Hopefully you have some muscle soreness that hurts SO good from last week’s strength training sessions. And since we’ve recently launched our second pillar for better health & vitality by adding the healthy habit of exercise to our routine, get used to the feeling.
If it’s new to you and you’re not sure, give it time. This feeling of muscle soreness will become something you’ll look forward to and appreciate in the future.
It’s Month 2, Week 2 of our 6 Pillars program. You’re drinking a lot of water and racking up extra steps from additional trips to the bathroom. And yet you’re still coming back for more.
I commend you on your interest and determination!
You can work through the soreness with another strength training session, which will help to kill the pain, while you integrate some cardio exercise into your next workout.
It’s no surprise that cardio is our second type of exercise.
So let’s start by getting clear about what cardio “is”.
Cardiovascular exercise (aka cardio or aerobic exercise) is any exercise that gets your heart rate up, and keeps it elevated for a significant amount of time. Cardio improves fitness by increasing your oxygen intake and heart rate. Cardio exercise promotes increased use of oxygen in order to improve the overall body condition.
According to Wikipedia, aerobic exercise is physical exercise of low to high intensity that depends primarily on the aerobic energy-generating process.
Aerobic literally means “relating to, involving, or requiring free oxygen” and refers to the use of oxygen to adequately meet energy demands during exercise. Generally, light-to-moderate intensity activities that are sufficiently supported by aerobic metabolism can be performed for extended periods of time.
Dr. Kenneth Cooper was the first person to introduce the concept of aerobic exercise. In the 1960s, Cooper started research into preventive medicine. He became intrigued by the belief that exercise can preserve one’s health.
Cooper is credited with conducting the first extensive research study on aerobic exercise in the 1960s on over 5,000 U.S. Air Force personnel. In 1970 he created his own institute (the Cooper Institute) for non-profit research and education devoted to preventive medicine. He sparked millions into becoming active and is now known as the “father of aerobics”.
What is considered cardio exercise?
- Running and walking (briskly) – outside or on a treadmill or elliptical
- Cycling – outside or on stationary or spin bikes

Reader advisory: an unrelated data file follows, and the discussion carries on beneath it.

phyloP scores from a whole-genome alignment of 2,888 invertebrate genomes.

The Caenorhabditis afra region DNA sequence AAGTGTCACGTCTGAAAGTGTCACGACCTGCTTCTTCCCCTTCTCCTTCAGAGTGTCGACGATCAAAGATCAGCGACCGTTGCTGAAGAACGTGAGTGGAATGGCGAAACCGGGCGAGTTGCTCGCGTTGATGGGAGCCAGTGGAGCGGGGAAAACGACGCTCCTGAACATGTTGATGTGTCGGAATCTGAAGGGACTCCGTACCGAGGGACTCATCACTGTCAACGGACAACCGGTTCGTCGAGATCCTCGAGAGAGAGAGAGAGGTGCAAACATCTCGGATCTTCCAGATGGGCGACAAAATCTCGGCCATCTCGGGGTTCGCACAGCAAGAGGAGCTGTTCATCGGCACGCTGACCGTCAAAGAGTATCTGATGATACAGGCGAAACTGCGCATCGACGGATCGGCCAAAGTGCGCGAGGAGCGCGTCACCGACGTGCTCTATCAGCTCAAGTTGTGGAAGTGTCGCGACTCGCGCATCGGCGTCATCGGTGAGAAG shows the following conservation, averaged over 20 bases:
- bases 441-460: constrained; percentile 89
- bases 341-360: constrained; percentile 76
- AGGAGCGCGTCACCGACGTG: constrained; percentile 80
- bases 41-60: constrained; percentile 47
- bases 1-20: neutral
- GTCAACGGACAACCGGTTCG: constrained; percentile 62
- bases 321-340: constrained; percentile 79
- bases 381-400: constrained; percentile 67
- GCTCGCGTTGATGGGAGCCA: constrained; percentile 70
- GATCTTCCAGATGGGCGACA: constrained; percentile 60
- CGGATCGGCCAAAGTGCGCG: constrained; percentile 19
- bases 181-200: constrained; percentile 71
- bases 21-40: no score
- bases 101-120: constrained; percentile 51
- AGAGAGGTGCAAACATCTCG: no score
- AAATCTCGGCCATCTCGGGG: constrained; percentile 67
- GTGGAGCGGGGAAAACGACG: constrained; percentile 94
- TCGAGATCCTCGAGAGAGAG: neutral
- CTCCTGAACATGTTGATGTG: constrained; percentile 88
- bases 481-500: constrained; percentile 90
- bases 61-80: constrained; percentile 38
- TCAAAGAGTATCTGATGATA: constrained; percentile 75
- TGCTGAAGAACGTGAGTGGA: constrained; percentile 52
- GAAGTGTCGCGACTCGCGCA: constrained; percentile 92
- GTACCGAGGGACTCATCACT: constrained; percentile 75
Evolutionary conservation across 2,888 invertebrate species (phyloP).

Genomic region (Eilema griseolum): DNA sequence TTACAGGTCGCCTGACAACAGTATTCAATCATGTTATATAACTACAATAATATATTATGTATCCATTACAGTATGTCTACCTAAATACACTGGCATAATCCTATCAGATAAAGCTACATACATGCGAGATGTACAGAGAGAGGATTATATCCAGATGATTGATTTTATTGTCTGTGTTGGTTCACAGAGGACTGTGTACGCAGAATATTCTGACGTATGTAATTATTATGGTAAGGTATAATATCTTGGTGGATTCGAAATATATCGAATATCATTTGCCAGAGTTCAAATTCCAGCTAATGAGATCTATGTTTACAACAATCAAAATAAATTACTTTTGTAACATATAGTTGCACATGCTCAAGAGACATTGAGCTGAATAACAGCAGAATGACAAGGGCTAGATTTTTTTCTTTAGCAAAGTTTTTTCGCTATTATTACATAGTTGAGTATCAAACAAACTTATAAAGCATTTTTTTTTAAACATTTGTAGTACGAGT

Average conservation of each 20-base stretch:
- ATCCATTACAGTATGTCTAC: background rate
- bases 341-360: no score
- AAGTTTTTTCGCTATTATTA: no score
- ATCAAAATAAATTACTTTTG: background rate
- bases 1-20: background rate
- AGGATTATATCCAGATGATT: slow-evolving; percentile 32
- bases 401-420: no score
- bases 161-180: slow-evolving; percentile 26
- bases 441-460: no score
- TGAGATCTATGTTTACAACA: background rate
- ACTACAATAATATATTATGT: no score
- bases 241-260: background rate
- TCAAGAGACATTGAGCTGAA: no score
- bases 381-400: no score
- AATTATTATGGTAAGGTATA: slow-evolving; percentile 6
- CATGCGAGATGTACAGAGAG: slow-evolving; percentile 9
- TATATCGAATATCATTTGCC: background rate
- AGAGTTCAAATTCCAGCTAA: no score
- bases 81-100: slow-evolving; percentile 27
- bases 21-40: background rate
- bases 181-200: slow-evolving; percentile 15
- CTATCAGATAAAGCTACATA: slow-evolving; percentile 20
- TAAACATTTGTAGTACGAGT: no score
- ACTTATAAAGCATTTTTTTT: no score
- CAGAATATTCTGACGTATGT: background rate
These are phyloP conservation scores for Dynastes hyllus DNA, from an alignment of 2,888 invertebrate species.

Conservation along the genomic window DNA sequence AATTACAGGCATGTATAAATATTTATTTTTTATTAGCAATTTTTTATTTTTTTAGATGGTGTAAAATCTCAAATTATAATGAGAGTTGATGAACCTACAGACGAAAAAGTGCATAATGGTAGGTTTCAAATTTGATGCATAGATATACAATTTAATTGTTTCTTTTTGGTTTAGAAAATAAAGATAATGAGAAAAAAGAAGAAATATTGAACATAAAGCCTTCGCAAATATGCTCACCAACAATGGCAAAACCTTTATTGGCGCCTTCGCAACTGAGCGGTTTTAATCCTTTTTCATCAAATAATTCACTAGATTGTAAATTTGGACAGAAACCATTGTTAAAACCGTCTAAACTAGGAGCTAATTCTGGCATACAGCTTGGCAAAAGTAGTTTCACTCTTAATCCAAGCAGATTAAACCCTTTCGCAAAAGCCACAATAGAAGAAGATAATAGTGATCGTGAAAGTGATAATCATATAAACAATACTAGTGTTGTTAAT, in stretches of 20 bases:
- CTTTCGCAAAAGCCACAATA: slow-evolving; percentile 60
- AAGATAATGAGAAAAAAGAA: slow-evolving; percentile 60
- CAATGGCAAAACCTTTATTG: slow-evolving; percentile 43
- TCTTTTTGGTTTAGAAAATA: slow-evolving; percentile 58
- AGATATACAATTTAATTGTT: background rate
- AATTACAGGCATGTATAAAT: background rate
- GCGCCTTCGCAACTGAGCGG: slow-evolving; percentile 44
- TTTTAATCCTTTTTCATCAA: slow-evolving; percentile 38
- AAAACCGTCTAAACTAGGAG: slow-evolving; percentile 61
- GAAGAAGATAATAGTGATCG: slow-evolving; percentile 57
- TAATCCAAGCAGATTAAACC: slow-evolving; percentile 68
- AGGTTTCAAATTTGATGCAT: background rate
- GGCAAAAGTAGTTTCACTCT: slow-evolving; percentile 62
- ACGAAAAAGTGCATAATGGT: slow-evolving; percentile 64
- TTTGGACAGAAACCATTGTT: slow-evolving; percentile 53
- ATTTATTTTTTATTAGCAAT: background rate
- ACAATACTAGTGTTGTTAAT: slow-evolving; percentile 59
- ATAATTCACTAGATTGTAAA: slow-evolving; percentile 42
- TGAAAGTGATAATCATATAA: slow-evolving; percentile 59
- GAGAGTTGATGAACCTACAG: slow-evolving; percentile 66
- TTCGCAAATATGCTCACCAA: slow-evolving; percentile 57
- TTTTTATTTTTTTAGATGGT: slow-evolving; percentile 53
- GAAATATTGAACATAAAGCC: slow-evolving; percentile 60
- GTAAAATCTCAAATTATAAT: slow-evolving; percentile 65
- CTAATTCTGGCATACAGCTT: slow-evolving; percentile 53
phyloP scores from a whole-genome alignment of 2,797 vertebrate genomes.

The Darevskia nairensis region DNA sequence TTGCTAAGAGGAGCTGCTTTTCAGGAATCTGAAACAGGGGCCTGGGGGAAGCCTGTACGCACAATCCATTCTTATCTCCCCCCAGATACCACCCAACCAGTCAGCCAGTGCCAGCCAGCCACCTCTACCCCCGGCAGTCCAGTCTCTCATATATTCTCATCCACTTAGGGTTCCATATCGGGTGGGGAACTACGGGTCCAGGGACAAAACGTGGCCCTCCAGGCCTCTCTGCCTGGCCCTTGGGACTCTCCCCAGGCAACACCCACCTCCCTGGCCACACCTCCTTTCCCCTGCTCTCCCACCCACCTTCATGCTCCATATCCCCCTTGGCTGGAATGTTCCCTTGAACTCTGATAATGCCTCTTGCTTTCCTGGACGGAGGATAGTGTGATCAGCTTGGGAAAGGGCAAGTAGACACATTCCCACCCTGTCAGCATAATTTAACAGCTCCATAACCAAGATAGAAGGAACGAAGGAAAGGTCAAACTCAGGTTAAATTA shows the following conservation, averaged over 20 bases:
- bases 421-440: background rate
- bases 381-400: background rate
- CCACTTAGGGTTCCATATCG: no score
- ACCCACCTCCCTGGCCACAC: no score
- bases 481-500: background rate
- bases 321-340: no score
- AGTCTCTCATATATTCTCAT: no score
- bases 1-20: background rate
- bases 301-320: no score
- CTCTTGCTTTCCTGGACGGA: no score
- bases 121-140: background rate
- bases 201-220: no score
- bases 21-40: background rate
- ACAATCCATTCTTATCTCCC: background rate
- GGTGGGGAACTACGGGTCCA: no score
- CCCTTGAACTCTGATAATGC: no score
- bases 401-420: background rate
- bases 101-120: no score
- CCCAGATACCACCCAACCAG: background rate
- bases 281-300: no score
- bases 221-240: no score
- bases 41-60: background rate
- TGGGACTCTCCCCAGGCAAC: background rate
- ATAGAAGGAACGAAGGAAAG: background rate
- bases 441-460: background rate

- Stair-climbing / stepping – stadium stairs or the newer stair-climbing machines
- Swimming – known as one of the best exercises you can do
- Kickboxing, jumping rope, and hitting a heavy bag
- Dance, including Zumba
- Games like basketball, soccer, tennis, and the lower intense game of table tennis
- Hiking and mountain biking
What doesn’t count? I strongly suggest that you avoid the exercise gimmicks that are sold on TV. You know the ones that have great looking fitness models who claim that using this supposed “gadget” is how they got into such great shape, in only 5 minutes a day.
Does anyone believe this?
It’s important to get the heart pumping, the blood flowing, the lungs breathing, and the sweat dripping. I can’t admit to loving my intense cardio sessions while I am at the beginning or even halfway through. But when it’s over I feel great. And it’s that combined feeling of euphoria with a sense of accomplishment and the long-term results that keep me coming back for more.
I firmly believe that intensity matters with exercise. Once your doctor approves you for exercise and you’ve spent a few months building up your strength and endurance, it’s time to add intensity to your strength training and cardio exercise sessions.
As your intensity level increases, the length of time you need to spend exercising can be reduced.
High intensity interval training (HIIT) has become a popular form of cardio training in recent years. HIIT involves alternating intensity levels during aerobic exercise.
For example, during HIIT, you increase the resistance or your speed for 2 minutes, which increases your intensity and heart rate.
Then you reduce it to a more moderate intensity with less resistance or speed for 1 minute, which helps you recover and slightly reduces your heart rate.
You can do this manually, or by selecting the “interval” option on many of the new cardio exercise machines.
I’d rather spend 30 to 40 minutes at a ‘moderate to high intensity’ level than 60 or more minutes at a lower one. Wouldn’t you?
I personally strive for 2 serious cardio sessions every week, plus 2 to 3 strength. It used to be 3 to 4 cardio sessions and 1 to 2 strength, but I was burning too many calories, which was causing me to lose lean muscle. But losing muscle is not the goal, so I changed the ratio.